By Steve Weinstein
By Bryan Bierman
By Lindsey Rhoades
By Chaz Kangas
By Ben Westhoff and Sarah Purkrabek
By Jena Ardell
By Jesse Sendejas Jr.
By Katherine Turman
If that scene sounds like something out of Treme, it wasntalthough in a recent episode of the show, fictional civil-rights attorney Toni Bernette explained how raised permit fees threatened brass-band-led second-line parades. She referenced reality; in 2007, the Social Aid & Pleasure Clubs took the city to federal court, invoking First Amendment rights, and won. Should the law not be enjoined, the complaint stated, there is very little doubt that plaintiffs cultural tradition will cease to exist.
Nothing has ceased. But much has been threatened, repeatedly, often via new enforcement of old, blurry laws. Last year, the To Be Continued Brass Band was cited for violating sound ordinances at its usual spot on the corner of Bourbon and Canal streets. Such tensions are nothing new; the history of musicians arrested for making music in New Orleans is long. But since Katrina, there has been a distinct feeling among the cultures keepers, whose purest expressions happen in the streets, that what they do stands in the way of where New Orleans is headed.
Congo Square is not just a stage at Jazzfest, New Orleans Councilwoman Kristin Gisleson Palmer declared at City Hall the day before Jazzfest opened in late April. With a unanimous vote, the council removed the name Beauregard Square, which honored a Confederate general, from the spot in the Tremé neighborhoods Armstrong Park where, two centuries ago, enslaved Africans and free people of color spent Sundays dancing and drumming. Everyone already called it that, but Freddi Williams Evans, author of the new Congo Square: African Roots in New Orleans, had pressed the matter. Now its official. Following the vote, a procession of Mardi Gras Indians, brass band musicians, civic leaders, elders, and kids headed from City Hall to Congo Square. Libations were poured, drums beaten, and dances danced before a thick live oak tree. The ordinance was read aloud, like an incantation.
Yet changed symbolism need be matched by policy shifts. Which could happen. Meetings between Mardi Gras Indians and city officials have temporarily defused the tensions and raised the issue of cultural sensitivity training for officers. A year-long task-force review led by Councilwoman Palmer has led to a revision of the sound ordinance, currently under public review, that is, according to mayoral staffer Scott Hutcheson, more enforceable for police, and more respectful to musicians. A much-despised curfew on musicians is to be dropped, he said. David Freedman, general manager of WWOZ-FM and a member of the working group on the ordinance calls the revision a thoughtful attempt to address the issues surrounding culture that have arisen over decades. Next on the agenda, one hopes: a maze of zoning ordinances, adopted in 1974, that effectively prohibit live entertainment in New Orleans, save for specially designated exceptions.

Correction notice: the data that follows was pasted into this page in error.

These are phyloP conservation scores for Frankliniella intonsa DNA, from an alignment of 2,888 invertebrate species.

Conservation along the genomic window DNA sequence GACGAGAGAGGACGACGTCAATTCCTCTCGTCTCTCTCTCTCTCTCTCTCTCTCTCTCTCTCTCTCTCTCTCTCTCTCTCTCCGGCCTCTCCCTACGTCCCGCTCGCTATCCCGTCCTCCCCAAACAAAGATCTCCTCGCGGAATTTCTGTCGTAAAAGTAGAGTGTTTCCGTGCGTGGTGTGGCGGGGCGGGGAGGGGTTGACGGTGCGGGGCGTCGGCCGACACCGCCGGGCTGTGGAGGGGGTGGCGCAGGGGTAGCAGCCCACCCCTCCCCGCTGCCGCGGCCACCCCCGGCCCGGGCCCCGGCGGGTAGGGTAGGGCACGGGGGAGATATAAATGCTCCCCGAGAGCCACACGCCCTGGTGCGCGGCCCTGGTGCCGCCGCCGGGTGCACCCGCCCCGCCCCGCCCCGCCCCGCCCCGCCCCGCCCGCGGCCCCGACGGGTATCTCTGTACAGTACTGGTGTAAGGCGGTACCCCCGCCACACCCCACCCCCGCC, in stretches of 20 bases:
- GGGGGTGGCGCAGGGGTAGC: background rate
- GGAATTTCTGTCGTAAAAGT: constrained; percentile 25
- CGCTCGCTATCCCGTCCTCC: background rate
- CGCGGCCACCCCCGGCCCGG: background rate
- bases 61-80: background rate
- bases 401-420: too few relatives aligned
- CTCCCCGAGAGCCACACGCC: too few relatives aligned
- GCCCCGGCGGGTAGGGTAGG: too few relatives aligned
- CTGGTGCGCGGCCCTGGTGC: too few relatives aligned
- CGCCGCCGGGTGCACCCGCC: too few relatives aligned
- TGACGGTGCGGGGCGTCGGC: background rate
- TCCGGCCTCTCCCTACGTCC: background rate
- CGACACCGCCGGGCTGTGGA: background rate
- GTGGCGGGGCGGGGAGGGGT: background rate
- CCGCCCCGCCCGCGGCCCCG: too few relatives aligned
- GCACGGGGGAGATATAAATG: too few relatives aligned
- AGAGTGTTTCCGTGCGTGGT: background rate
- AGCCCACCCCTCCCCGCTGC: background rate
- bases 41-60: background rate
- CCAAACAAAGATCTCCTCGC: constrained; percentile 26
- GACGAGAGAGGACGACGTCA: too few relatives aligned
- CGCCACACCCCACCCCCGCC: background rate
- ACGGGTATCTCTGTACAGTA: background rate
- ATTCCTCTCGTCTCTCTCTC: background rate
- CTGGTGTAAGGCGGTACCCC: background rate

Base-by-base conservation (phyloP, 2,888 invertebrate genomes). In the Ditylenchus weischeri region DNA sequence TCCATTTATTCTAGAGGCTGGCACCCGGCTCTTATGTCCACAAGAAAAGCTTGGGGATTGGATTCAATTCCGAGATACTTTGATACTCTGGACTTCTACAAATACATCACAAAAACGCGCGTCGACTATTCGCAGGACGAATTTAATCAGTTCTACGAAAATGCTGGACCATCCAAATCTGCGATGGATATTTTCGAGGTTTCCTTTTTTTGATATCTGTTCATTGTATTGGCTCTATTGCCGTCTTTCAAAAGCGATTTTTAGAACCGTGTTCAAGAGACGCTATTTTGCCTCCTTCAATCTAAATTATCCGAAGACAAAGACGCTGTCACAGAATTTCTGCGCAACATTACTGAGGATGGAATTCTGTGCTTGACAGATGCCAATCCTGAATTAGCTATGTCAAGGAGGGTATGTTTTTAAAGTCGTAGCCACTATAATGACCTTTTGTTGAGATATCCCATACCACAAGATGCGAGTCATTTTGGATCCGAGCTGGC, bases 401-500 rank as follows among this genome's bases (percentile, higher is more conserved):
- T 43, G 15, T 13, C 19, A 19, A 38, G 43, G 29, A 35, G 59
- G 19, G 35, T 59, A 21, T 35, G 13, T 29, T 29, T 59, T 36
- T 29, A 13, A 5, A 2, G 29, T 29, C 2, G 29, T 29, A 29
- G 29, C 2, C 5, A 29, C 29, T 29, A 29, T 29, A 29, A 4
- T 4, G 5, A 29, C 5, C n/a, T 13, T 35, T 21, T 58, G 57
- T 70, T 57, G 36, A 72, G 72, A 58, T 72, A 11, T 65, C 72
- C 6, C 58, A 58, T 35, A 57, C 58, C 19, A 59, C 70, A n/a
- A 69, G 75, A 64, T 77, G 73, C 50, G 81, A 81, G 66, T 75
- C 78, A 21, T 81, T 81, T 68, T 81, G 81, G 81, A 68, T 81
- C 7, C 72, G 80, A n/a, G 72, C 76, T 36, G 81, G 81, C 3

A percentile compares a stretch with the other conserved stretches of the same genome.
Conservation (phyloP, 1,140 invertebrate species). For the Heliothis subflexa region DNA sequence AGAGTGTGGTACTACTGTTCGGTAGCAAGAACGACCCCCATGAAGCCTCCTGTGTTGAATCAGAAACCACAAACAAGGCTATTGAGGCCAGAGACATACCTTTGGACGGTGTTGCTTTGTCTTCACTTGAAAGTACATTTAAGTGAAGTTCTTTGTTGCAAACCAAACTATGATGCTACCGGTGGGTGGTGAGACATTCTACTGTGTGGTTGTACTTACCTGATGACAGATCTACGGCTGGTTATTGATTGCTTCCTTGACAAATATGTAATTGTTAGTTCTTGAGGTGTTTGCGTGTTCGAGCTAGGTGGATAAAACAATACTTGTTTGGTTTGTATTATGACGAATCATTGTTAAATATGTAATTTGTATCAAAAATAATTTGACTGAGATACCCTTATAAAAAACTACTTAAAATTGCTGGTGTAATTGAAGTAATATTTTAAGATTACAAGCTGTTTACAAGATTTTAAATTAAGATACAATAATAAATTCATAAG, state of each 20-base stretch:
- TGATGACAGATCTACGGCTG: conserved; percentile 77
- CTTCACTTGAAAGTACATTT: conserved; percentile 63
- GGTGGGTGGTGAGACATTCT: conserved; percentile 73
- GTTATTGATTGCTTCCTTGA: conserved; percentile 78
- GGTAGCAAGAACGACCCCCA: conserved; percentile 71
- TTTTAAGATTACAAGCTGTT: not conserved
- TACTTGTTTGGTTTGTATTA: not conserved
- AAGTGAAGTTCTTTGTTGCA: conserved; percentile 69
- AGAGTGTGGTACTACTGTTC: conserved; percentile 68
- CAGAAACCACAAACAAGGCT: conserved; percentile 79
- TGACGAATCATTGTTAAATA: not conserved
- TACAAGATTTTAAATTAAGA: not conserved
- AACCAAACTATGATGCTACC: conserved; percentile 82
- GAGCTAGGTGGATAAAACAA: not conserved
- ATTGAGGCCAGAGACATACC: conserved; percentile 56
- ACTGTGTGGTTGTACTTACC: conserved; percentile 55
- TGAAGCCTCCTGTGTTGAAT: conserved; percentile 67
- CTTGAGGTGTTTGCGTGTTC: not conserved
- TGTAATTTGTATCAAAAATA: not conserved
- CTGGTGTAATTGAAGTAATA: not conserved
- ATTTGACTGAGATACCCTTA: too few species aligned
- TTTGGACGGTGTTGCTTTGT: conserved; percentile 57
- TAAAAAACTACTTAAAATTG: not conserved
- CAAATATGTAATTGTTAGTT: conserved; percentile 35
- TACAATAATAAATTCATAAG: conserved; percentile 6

Its a balancing act, Mayor Landrieu told me of the reforms. There are legitimate demands and concerns of homeowners in all these discussions. Still, the citys local culture needs of pride of place outside events like Jazzfeston the streets, and on the books.
Season two of Treme opened with an 11-year-old trumpeter sitting on a stoop, wrestling with the beginning of When the Saints Go Marching Inpure cliché, except when played by a born-and-bred-inNew Orleans musician. David Simon wants us to consider whats enduring about this music while his weekly drama unfolds. Will Landrieus administration sound the right notes and stake its citys new storyline to timeless culture? Stay tuned.
Donald Harrison Jr. and his quintet, along with Cyril Neville and Mardi Gras Indians, perform A Day in Treme: The Musical Majesty of New Orleans as part of the R&B Festival at MetroTech June 23; A Night in Treme, featuring the same personnel, is at the Jazz Standard June 23 through 25